The government has given its assurance that it will soon implement the EU’s new anti-money laundering rules, as Malta faces infringement procedures later this month if it fails to do so.

The fifth anti-money laundering directive, the latest set of rules designed to cut down on financial crime in Europe, should have been transposed into national law by January 10.

Sources in Brussels said the European Commission was still waiting for the Maltese authorities to provide it with information. Further delay could put Malta on a list of countries facing infringement procedures over its failure to transpose the directive.

One source said the commission appeared to have understood there could be some delays due to the political developments in the country over the past few months, but this was no longer deemed a valid reason for the delay.

In 2017, the government’s failure to implement the previous anti-money laundering directive had prompted the commission to trigger the first stage of infringement proceedings.

Relevant legal notices will be published in the coming week

Commission vice-president Valdis Dombrovskis has said the commission is “committed to working on an efficient and ambitious supervisory architecture to tackle money laundering”.

“These are vital rules to ensure the integrity of the Union financial system. But I am concerned that a few member states haven’t yet transposed them,” he said.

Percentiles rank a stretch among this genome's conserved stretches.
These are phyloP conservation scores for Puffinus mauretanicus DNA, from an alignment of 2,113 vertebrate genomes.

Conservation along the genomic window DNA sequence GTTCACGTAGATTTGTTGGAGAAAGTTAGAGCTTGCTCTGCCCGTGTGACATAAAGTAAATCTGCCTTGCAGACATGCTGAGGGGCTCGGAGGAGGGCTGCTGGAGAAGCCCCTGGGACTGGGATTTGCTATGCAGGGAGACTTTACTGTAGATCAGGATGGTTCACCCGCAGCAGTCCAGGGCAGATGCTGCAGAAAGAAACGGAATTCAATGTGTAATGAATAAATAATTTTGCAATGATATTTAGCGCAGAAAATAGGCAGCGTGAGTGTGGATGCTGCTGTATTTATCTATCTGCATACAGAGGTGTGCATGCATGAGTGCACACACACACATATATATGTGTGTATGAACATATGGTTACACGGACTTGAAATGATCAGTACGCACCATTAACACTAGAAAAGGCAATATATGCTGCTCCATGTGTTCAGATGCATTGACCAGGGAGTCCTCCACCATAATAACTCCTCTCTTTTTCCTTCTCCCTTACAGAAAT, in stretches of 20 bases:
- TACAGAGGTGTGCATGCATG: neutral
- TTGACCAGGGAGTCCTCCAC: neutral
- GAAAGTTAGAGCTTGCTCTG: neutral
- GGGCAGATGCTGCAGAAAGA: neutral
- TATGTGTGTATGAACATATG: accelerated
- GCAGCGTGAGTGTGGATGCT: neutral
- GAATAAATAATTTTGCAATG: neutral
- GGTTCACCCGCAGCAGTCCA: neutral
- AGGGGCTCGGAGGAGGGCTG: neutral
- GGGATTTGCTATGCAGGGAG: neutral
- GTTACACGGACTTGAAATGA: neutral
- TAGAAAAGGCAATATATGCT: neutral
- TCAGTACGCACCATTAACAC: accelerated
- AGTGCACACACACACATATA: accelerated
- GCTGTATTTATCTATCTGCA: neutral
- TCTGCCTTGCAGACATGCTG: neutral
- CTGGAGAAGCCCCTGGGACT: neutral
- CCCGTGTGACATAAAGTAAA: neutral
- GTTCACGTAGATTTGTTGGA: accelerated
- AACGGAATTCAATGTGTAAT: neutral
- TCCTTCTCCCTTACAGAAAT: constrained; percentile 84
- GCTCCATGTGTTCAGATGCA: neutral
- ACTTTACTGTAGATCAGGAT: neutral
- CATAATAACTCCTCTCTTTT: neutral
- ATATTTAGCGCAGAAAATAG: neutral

“There are no two ways about it: these rules must be implemented in full and in a timely way. So, we must lose no time: I will propose to initiate infringement proceedings against those countries lagging behind, as early as in February.”

In reply to questions, the government said: “The main Act which transposes the 5th Anti-Money Laundering Directive has been enacted and it was published in The Government Gazette.

“Subsequent to the publication of the main Act, four legal notices will be published to fully transpose the directive in its entirety. Malta will be one of the few member states to fully transpose this directive.”

Finance Minister Edward Scicluna said the relevant legal notices will be published in the coming week. The committee stage of the Bill, he added, had to be postponed in December due to the non-participation of the Opposition.

The PN was at the time boycotting parliament amid Malta’s political crisis.